Saturday, February 2, 2008

Winter in Southern California - No, Really

It's official - Punxsutawney Phil has spoken. Or rather, risen and shivered in the chill of the winter sun. To be fair, if a bunch of strange men in odd clothes and top hats yanked me from MY lair and held me up in the freezing, frigid, frozen freeze, I'd wish some nasty weather on them, too. What part of 'hibernation' don't they understand?
So Spring is sleeping in this year. Whatever will we do? As a kid in upstate New York, watching the Rose Parade on television was like peering into a weird wormhole of summer. Leaves on the trees on New Year's Day, flower petals everywhere, t-shirts while I was bundled in three layers of long underwear and staying warm by scraping the frost off the television set. More than anything, I wanted to ride my horse in January without worrying about getting her stuck in a snowdrift until Spring. In marvelous SoCal, shiny cowgirls with blinged-out saddles and matching ponies were ambling down Colorado Boulevard. No parkas, no mittens, no problem. Mecca.

Growing up in farm country, we had serious respect for the weather. We watched for cloudbursts that could ruin our hay crop, lightning that could fry our barn or little brother, and blizzards that could give us a day off from school. But Southern California had somehow tamed the weather, put it in its place and limited its play time to a few days a year. No snow days, although at times we can see the snow on the mountains. It's kept there all nice and tidy in case we want to visit it, a sort of petting zoo for weather. We do have 'smoke days' sometimes, when a fire comes close enough. A little harder to make a 'sootman,' though, especially in Santa Ana winds.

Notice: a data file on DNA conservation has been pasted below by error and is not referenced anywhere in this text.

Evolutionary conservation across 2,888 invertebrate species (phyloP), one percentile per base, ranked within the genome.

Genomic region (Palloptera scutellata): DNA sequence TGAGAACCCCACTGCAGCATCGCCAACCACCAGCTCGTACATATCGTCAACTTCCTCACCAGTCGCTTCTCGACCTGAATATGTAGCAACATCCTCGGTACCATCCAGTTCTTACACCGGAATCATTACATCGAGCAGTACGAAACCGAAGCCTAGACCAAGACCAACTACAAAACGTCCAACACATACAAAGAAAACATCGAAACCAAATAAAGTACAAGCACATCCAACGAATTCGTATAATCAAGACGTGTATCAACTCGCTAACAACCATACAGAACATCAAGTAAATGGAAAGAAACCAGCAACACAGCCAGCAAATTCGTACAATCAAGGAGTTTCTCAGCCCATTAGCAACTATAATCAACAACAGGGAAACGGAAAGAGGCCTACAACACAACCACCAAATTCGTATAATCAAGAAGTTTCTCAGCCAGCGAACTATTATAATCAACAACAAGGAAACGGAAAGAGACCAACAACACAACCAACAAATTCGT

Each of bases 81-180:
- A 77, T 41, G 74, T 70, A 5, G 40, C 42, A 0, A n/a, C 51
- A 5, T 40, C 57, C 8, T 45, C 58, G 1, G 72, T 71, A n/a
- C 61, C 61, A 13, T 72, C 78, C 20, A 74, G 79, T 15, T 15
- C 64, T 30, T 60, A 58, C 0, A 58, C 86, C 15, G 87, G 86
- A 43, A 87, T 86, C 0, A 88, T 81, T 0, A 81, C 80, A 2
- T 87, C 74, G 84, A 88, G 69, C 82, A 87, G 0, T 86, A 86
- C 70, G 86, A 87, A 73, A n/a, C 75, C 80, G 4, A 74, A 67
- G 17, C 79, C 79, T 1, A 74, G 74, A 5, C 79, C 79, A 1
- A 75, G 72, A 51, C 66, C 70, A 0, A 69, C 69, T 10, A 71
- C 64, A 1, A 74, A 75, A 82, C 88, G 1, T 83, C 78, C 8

There are a few more drawbacks. With no real weather to speak of, it's a bit hard to start any decent small talk. For example:
Me- "Nice day, isn't it?"
Stranger- "It's Southern California. What did you expect?"

We have compensated for our weather shortcomings by developing a flair for the dramatic. Instead of 'rain,' we have 'torrential flooding.' 'Wind' translates to 'Santa Anas.' Instead of storms, we have 'weather events.' Try as I might, it's difficult to take seriously a weather warning that flashes INCREASING THREAT OF DRIZZLE, a real warning posted during our last 'weather event.'

I gleefully admit to channel surfing to see which network puts its news crew in the most ridiculous danger. "We're live, here at the scene of this potential weather event in Malibu where potential flooding is potentially imminent." Somehow standing near a puddle in raingear waiting for rain shouldn't be the lead story on any newscast. Do our local meteorologists get jealous of other areas that boast real storms and seasons? Weather-event envy may well be another tragic drawback of living here.

Being able to go outside and play ball nearly any dang day on the calendar takes a bit of the value out of it. Mowing grass in January can be so very tedious. Yes, I'm pouting. But I'm pouting in shorts.

Maybe I'll write this some other time. It's such a nice day outside. Again.

2 comments:

insomniac said...

i'm not sure i could go for the whole "it's so dry, a magnifying glass has to be registered as a concealed weapon" ,though...

tom said...

nice flip flops ann, they sure do match your snowperson tan.